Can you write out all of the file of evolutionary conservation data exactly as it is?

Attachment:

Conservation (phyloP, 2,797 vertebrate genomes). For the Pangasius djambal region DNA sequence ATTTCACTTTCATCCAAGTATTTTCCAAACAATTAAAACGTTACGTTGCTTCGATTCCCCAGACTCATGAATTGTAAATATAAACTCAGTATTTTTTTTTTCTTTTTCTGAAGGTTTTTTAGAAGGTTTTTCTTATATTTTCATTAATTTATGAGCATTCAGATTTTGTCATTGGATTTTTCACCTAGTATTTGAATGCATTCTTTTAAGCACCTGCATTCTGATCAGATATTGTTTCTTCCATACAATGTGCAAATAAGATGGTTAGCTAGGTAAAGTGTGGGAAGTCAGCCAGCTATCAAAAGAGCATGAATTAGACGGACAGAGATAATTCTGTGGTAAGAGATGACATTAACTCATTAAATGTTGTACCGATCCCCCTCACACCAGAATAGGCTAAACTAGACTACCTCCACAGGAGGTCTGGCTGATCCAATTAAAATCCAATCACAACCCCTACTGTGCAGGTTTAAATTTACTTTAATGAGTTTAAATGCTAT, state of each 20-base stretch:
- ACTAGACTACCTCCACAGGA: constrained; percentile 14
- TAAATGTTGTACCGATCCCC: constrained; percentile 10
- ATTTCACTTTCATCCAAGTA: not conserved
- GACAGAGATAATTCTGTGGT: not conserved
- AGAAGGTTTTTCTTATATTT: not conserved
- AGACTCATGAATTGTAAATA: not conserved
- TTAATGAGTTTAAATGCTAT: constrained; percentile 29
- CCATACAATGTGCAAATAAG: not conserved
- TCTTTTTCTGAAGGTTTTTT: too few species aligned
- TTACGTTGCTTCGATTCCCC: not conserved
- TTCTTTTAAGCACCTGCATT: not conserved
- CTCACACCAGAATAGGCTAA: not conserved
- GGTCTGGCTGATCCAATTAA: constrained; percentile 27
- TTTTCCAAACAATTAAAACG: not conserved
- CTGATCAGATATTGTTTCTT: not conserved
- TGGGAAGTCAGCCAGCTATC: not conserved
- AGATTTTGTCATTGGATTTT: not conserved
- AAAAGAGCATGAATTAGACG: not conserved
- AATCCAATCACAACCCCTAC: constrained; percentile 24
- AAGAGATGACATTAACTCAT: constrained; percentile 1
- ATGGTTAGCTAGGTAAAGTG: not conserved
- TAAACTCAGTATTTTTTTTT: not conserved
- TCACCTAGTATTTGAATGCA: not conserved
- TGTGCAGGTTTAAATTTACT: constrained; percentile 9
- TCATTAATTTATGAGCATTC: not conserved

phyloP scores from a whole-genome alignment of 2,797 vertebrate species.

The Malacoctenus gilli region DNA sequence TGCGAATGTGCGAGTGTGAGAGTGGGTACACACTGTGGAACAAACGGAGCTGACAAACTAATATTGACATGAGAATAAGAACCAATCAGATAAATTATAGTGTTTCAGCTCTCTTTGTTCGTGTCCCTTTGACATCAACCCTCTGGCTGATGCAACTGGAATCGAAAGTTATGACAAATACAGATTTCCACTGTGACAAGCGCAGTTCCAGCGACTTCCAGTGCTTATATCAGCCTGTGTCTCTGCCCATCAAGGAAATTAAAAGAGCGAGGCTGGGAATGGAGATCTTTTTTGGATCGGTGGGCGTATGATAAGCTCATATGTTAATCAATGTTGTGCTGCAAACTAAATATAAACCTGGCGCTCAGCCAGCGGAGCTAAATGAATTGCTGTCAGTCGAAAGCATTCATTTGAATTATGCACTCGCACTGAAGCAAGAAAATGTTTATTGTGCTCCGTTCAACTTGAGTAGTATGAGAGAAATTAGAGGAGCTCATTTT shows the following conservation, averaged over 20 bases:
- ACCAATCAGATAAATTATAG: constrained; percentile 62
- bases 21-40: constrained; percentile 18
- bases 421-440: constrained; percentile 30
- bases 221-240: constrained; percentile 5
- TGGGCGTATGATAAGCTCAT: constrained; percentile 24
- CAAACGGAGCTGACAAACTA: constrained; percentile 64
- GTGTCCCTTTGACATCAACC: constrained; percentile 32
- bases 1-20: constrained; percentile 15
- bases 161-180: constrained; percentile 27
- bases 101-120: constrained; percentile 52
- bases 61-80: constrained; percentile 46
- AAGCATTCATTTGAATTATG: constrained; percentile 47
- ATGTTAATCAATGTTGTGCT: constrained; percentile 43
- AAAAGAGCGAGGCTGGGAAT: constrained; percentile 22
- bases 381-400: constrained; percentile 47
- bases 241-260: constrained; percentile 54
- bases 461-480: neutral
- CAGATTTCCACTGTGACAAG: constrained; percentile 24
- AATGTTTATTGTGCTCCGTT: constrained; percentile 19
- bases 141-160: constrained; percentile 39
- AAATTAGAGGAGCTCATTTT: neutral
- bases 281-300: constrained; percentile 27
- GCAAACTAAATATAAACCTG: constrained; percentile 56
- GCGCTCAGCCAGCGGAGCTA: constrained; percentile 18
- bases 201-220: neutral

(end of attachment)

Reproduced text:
Conservation (phyloP, 2,797 vertebrate genomes). For the Pangasius djambal region DNA sequence ATTTCACTTTCATCCAAGTATTTTCCAAACAATTAAAACGTTACGTTGCTTCGATTCCCCAGACTCATGAATTGTAAATATAAACTCAGTATTTTTTTTTTCTTTTTCTGAAGGTTTTTTAGAAGGTTTTTCTTATATTTTCATTAATTTATGAGCATTCAGATTTTGTCATTGGATTTTTCACCTAGTATTTGAATGCATTCTTTTAAGCACCTGCATTCTGATCAGATATTGTTTCTTCCATACAATGTGCAAATAAGATGGTTAGCTAGGTAAAGTGTGGGAAGTCAGCCAGCTATCAAAAGAGCATGAATTAGACGGACAGAGATAATTCTGTGGTAAGAGATGACATTAACTCATTAAATGTTGTACCGATCCCCCTCACACCAGAATAGGCTAAACTAGACTACCTCCACAGGAGGTCTGGCTGATCCAATTAAAATCCAATCACAACCCCTACTGTGCAGGTTTAAATTTACTTTAATGAGTTTAAATGCTAT, state of each 20-base stretch:
- ACTAGACTACCTCCACAGGA: constrained; percentile 14
- TAAATGTTGTACCGATCCCC: constrained; percentile 10
- ATTTCACTTTCATCCAAGTA: not conserved
- GACAGAGATAATTCTGTGGT: not conserved
- AGAAGGTTTTTCTTATATTT: not conserved
- AGACTCATGAATTGTAAATA: not conserved
- TTAATGAGTTTAAATGCTAT: constrained; percentile 29
- CCATACAATGTGCAAATAAG: not conserved
- TCTTTTTCTGAAGGTTTTTT: too few species aligned
- TTACGTTGCTTCGATTCCCC: not conserved
- TTCTTTTAAGCACCTGCATT: not conserved
- CTCACACCAGAATAGGCTAA: not conserved
- GGTCTGGCTGATCCAATTAA: constrained; percentile 27
- TTTTCCAAACAATTAAAACG: not conserved
- CTGATCAGATATTGTTTCTT: not conserved
- TGGGAAGTCAGCCAGCTATC: not conserved
- AGATTTTGTCATTGGATTTT: not conserved
- AAAAGAGCATGAATTAGACG: not conserved
- AATCCAATCACAACCCCTAC: constrained; percentile 24
- AAGAGATGACATTAACTCAT: constrained; percentile 1
- ATGGTTAGCTAGGTAAAGTG: not conserved
- TAAACTCAGTATTTTTTTTT: not conserved
- TCACCTAGTATTTGAATGCA: not conserved
- TGTGCAGGTTTAAATTTACT: constrained; percentile 9
- TCATTAATTTATGAGCATTC: not conserved

phyloP scores from a whole-genome alignment of 2,797 vertebrate species.

The Malacoctenus gilli region DNA sequence TGCGAATGTGCGAGTGTGAGAGTGGGTACACACTGTGGAACAAACGGAGCTGACAAACTAATATTGACATGAGAATAAGAACCAATCAGATAAATTATAGTGTTTCAGCTCTCTTTGTTCGTGTCCCTTTGACATCAACCCTCTGGCTGATGCAACTGGAATCGAAAGTTATGACAAATACAGATTTCCACTGTGACAAGCGCAGTTCCAGCGACTTCCAGTGCTTATATCAGCCTGTGTCTCTGCCCATCAAGGAAATTAAAAGAGCGAGGCTGGGAATGGAGATCTTTTTTGGATCGGTGGGCGTATGATAAGCTCATATGTTAATCAATGTTGTGCTGCAAACTAAATATAAACCTGGCGCTCAGCCAGCGGAGCTAAATGAATTGCTGTCAGTCGAAAGCATTCATTTGAATTATGCACTCGCACTGAAGCAAGAAAATGTTTATTGTGCTCCGTTCAACTTGAGTAGTATGAGAGAAATTAGAGGAGCTCATTTT shows the following conservation, averaged over 20 bases:
- ACCAATCAGATAAATTATAG: constrained; percentile 62
- bases 21-40: constrained; percentile 18
- bases 421-440: constrained; percentile 30
- bases 221-240: constrained; percentile 5
- TGGGCGTATGATAAGCTCAT: constrained; percentile 24
- CAAACGGAGCTGACAAACTA: constrained; percentile 64
- GTGTCCCTTTGACATCAACC: constrained; percentile 32
- bases 1-20: constrained; percentile 15
- bases 161-180: constrained; percentile 27
- bases 101-120: constrained; percentile 52
- bases 61-80: constrained; percentile 46
- AAGCATTCATTTGAATTATG: constrained; percentile 47
- ATGTTAATCAATGTTGTGCT: constrained; percentile 43
- AAAAGAGCGAGGCTGGGAAT: constrained; percentile 22
- bases 381-400: constrained; percentile 47
- bases 241-260: constrained; percentile 54
- bases 461-480: neutral
- CAGATTTCCACTGTGACAAG: constrained; percentile 24
- AATGTTTATTGTGCTCCGTT: constrained; percentile 19
- bases 141-160: constrained; percentile 39
- AAATTAGAGGAGCTCATTTT: neutral
- bases 281-300: constrained; percentile 27
- GCAAACTAAATATAAACCTG: constrained; percentile 56
- GCGCTCAGCCAGCGGAGCTA: constrained; percentile 18
- bases 201-220: neutral